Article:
Trump’s Tariffs, not Immigration, May Lead to Lost U.S. Jobs

President Donald Trump ran his 2016 election campaign based in part on the idea that immigration and unfair trade practices cost American jobs. And he’s put that notion into practice.

As his administration executes policies for both immigration and trade, angering allies and rivals from Canada, Mexico and the EU to China, studies released in recent weeks highlight a contradiction in that strategy.

First, take trade. Tariffs on steel and aluminum imports to the U.S. can help local producers of the metals by making foreign products more expensive. But they can also boost costs for U.S. manufacturers that can’t source all their needs locally and must import the materials. That costs more for those companies and can lead to higher consumer prices — and eventually job loss, economists say.

Steel and aluminum production jobs represent a small segment of the U.S. economy — about 255,000 jobs in steel and 61,000 in aluminum, according to Moody’s Investors Service. Yet steel and aluminum tariffs might lead to 400,000 lost jobs in the next one to three years.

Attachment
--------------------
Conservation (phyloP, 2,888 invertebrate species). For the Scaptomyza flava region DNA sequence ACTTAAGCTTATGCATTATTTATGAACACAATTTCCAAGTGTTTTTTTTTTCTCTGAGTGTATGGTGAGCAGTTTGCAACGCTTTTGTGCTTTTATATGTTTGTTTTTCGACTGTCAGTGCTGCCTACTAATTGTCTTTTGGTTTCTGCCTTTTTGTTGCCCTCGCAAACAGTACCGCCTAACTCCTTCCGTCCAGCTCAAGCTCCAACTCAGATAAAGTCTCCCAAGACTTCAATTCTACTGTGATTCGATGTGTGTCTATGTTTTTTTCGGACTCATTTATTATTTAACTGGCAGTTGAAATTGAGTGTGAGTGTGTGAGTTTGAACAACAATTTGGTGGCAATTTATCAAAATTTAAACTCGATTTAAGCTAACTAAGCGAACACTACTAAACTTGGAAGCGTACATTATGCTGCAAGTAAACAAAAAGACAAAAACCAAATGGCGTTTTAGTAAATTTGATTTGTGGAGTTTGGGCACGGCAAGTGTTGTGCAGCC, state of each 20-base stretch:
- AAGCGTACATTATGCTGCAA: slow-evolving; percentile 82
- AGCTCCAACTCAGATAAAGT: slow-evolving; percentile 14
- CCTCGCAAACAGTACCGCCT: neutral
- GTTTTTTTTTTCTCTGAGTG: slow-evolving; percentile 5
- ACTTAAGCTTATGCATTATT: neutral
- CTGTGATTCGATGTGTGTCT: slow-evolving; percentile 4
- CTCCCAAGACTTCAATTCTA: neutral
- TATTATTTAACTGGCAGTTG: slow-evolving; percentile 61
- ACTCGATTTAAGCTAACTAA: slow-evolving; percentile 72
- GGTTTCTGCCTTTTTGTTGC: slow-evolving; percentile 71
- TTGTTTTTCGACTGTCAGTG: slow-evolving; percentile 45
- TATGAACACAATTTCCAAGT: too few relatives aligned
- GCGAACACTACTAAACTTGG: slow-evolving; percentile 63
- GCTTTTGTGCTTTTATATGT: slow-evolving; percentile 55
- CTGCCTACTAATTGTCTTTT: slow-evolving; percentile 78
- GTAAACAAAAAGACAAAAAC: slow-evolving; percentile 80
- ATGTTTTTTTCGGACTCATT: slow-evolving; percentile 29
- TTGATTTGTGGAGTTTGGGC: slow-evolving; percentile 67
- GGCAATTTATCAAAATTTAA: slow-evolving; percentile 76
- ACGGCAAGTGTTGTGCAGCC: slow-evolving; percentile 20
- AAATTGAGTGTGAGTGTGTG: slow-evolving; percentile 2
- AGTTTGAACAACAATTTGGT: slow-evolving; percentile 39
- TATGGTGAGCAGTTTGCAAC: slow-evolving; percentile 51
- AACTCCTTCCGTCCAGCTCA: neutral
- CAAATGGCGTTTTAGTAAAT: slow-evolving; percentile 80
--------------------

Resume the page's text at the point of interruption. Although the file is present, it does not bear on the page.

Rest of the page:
A June 5 updated study from consulting firm The Trade Partnership also found the tariffs will hurt workers in all 50 states. Here’s how:

While the metal tariffs, quotas and retaliation would increase employment in the U.S. by 26,280 jobs in the metal industries themselves, net employment is forecast to sink by 432,747 jobs throughout the rest of the economy. That’s a net loss of 400,445 jobs.
U.S. GDP will sink by 0.2 percent annually as U.S. imports decline. That’s because U.S. exports will also fall.
Sixteen jobs may be lost for every U.S. steel or aluminum industry job gained. More than two-thirds of the lost jobs would be among production workers and those with low-skill positions.

Then, consider immigrants. Non-U.S. born workers account for about 14 percent of the U.S. population and 18 percent of the labor force, according to a National Foundation for American Policy study on immigration and jobs released in May. In 1970, less than 5 percent of the U.S. population was born outside the U.S., said the NFAP.

By Rachel Layne for CBS NEWS
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